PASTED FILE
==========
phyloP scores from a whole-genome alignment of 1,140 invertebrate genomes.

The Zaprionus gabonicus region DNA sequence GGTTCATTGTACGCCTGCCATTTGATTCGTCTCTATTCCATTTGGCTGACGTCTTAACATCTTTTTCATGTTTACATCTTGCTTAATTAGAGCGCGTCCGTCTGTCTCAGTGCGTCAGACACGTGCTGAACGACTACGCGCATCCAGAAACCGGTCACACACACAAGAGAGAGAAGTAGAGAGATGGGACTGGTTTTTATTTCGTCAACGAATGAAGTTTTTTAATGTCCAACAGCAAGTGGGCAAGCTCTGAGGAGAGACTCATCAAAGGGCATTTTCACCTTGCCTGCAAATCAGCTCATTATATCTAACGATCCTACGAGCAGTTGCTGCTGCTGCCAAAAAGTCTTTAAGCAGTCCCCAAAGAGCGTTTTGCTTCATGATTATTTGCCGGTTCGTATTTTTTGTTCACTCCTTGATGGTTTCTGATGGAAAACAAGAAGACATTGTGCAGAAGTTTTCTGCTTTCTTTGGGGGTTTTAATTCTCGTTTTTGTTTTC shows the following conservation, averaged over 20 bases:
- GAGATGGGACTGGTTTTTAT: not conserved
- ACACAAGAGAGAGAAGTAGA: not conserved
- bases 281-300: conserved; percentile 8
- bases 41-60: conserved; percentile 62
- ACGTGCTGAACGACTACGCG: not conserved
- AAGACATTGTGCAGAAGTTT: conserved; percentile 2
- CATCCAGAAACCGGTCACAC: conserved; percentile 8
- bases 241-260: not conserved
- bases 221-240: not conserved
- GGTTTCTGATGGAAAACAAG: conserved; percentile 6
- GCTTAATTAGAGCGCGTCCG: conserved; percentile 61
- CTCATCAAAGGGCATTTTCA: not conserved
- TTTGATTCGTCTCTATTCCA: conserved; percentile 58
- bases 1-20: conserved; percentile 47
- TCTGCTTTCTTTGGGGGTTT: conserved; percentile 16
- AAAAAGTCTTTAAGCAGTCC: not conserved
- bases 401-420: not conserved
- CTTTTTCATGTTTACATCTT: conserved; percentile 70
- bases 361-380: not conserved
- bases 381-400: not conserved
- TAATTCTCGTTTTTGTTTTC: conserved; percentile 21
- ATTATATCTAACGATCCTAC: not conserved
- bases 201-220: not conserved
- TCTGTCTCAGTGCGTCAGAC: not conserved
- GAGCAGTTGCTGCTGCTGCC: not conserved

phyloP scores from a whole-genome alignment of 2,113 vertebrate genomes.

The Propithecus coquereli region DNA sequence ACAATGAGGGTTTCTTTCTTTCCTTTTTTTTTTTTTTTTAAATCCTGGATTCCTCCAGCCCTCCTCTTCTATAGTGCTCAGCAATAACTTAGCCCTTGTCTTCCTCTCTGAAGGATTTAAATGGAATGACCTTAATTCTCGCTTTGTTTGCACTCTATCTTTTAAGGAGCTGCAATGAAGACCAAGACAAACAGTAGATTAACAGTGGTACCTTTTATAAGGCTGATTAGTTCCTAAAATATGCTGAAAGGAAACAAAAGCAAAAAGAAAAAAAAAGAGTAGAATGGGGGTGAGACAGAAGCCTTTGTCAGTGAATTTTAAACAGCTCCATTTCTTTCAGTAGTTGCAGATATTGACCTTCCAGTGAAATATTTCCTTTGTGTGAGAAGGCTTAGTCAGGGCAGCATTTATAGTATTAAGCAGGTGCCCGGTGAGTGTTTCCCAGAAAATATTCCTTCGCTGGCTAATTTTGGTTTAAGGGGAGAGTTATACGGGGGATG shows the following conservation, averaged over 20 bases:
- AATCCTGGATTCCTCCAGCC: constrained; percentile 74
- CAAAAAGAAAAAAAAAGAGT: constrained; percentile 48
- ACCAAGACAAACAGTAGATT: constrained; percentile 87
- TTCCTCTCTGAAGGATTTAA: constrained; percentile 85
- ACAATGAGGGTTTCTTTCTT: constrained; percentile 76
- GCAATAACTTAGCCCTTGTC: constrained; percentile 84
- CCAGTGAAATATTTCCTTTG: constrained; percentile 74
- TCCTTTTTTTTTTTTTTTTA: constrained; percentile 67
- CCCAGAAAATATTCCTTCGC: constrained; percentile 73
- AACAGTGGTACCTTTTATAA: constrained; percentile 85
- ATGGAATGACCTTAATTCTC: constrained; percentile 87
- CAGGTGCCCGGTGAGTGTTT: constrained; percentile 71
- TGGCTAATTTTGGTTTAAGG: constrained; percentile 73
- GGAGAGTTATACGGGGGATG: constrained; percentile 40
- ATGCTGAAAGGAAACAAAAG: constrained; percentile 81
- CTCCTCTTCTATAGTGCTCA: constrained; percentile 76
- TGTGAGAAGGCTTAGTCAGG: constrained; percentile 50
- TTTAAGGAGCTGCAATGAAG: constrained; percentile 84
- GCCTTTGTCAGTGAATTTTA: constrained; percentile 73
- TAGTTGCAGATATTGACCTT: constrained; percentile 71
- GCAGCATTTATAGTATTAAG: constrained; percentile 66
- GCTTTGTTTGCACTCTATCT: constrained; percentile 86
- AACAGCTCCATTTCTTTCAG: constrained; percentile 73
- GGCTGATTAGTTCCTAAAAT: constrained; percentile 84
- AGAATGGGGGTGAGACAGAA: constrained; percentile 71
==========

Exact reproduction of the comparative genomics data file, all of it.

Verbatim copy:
phyloP scores from a whole-genome alignment of 1,140 invertebrate genomes.

The Zaprionus gabonicus region DNA sequence GGTTCATTGTACGCCTGCCATTTGATTCGTCTCTATTCCATTTGGCTGACGTCTTAACATCTTTTTCATGTTTACATCTTGCTTAATTAGAGCGCGTCCGTCTGTCTCAGTGCGTCAGACACGTGCTGAACGACTACGCGCATCCAGAAACCGGTCACACACACAAGAGAGAGAAGTAGAGAGATGGGACTGGTTTTTATTTCGTCAACGAATGAAGTTTTTTAATGTCCAACAGCAAGTGGGCAAGCTCTGAGGAGAGACTCATCAAAGGGCATTTTCACCTTGCCTGCAAATCAGCTCATTATATCTAACGATCCTACGAGCAGTTGCTGCTGCTGCCAAAAAGTCTTTAAGCAGTCCCCAAAGAGCGTTTTGCTTCATGATTATTTGCCGGTTCGTATTTTTTGTTCACTCCTTGATGGTTTCTGATGGAAAACAAGAAGACATTGTGCAGAAGTTTTCTGCTTTCTTTGGGGGTTTTAATTCTCGTTTTTGTTTTC shows the following conservation, averaged over 20 bases:
- GAGATGGGACTGGTTTTTAT: not conserved
- ACACAAGAGAGAGAAGTAGA: not conserved
- bases 281-300: conserved; percentile 8
- bases 41-60: conserved; percentile 62
- ACGTGCTGAACGACTACGCG: not conserved
- AAGACATTGTGCAGAAGTTT: conserved; percentile 2
- CATCCAGAAACCGGTCACAC: conserved; percentile 8
- bases 241-260: not conserved
- bases 221-240: not conserved
- GGTTTCTGATGGAAAACAAG: conserved; percentile 6
- GCTTAATTAGAGCGCGTCCG: conserved; percentile 61
- CTCATCAAAGGGCATTTTCA: not conserved
- TTTGATTCGTCTCTATTCCA: conserved; percentile 58
- bases 1-20: conserved; percentile 47
- TCTGCTTTCTTTGGGGGTTT: conserved; percentile 16
- AAAAAGTCTTTAAGCAGTCC: not conserved
- bases 401-420: not conserved
- CTTTTTCATGTTTACATCTT: conserved; percentile 70
- bases 361-380: not conserved
- bases 381-400: not conserved
- TAATTCTCGTTTTTGTTTTC: conserved; percentile 21
- ATTATATCTAACGATCCTAC: not conserved
- bases 201-220: not conserved
- TCTGTCTCAGTGCGTCAGAC: not conserved
- GAGCAGTTGCTGCTGCTGCC: not conserved

phyloP scores from a whole-genome alignment of 2,113 vertebrate genomes.

The Propithecus coquereli region DNA sequence ACAATGAGGGTTTCTTTCTTTCCTTTTTTTTTTTTTTTTAAATCCTGGATTCCTCCAGCCCTCCTCTTCTATAGTGCTCAGCAATAACTTAGCCCTTGTCTTCCTCTCTGAAGGATTTAAATGGAATGACCTTAATTCTCGCTTTGTTTGCACTCTATCTTTTAAGGAGCTGCAATGAAGACCAAGACAAACAGTAGATTAACAGTGGTACCTTTTATAAGGCTGATTAGTTCCTAAAATATGCTGAAAGGAAACAAAAGCAAAAAGAAAAAAAAAGAGTAGAATGGGGGTGAGACAGAAGCCTTTGTCAGTGAATTTTAAACAGCTCCATTTCTTTCAGTAGTTGCAGATATTGACCTTCCAGTGAAATATTTCCTTTGTGTGAGAAGGCTTAGTCAGGGCAGCATTTATAGTATTAAGCAGGTGCCCGGTGAGTGTTTCCCAGAAAATATTCCTTCGCTGGCTAATTTTGGTTTAAGGGGAGAGTTATACGGGGGATG shows the following conservation, averaged over 20 bases:
- AATCCTGGATTCCTCCAGCC: constrained; percentile 74
- CAAAAAGAAAAAAAAAGAGT: constrained; percentile 48
- ACCAAGACAAACAGTAGATT: constrained; percentile 87
- TTCCTCTCTGAAGGATTTAA: constrained; percentile 85
- ACAATGAGGGTTTCTTTCTT: constrained; percentile 76
- GCAATAACTTAGCCCTTGTC: constrained; percentile 84
- CCAGTGAAATATTTCCTTTG: constrained; percentile 74
- TCCTTTTTTTTTTTTTTTTA: constrained; percentile 67
- CCCAGAAAATATTCCTTCGC: constrained; percentile 73
- AACAGTGGTACCTTTTATAA: constrained; percentile 85
- ATGGAATGACCTTAATTCTC: constrained; percentile 87
- CAGGTGCCCGGTGAGTGTTT: constrained; percentile 71
- TGGCTAATTTTGGTTTAAGG: constrained; percentile 73
- GGAGAGTTATACGGGGGATG: constrained; percentile 40
- ATGCTGAAAGGAAACAAAAG: constrained; percentile 81
- CTCCTCTTCTATAGTGCTCA: constrained; percentile 76
- TGTGAGAAGGCTTAGTCAGG: constrained; percentile 50
- TTTAAGGAGCTGCAATGAAG: constrained; percentile 84
- GCCTTTGTCAGTGAATTTTA: constrained; percentile 73
- TAGTTGCAGATATTGACCTT: constrained; percentile 71
- GCAGCATTTATAGTATTAAG: constrained; percentile 66
- GCTTTGTTTGCACTCTATCT: constrained; percentile 86
- AACAGCTCCATTTCTTTCAG: constrained; percentile 73
- GGCTGATTAGTTCCTAAAAT: constrained; percentile 84
- AGAATGGGGGTGAGACAGAA: constrained; percentile 71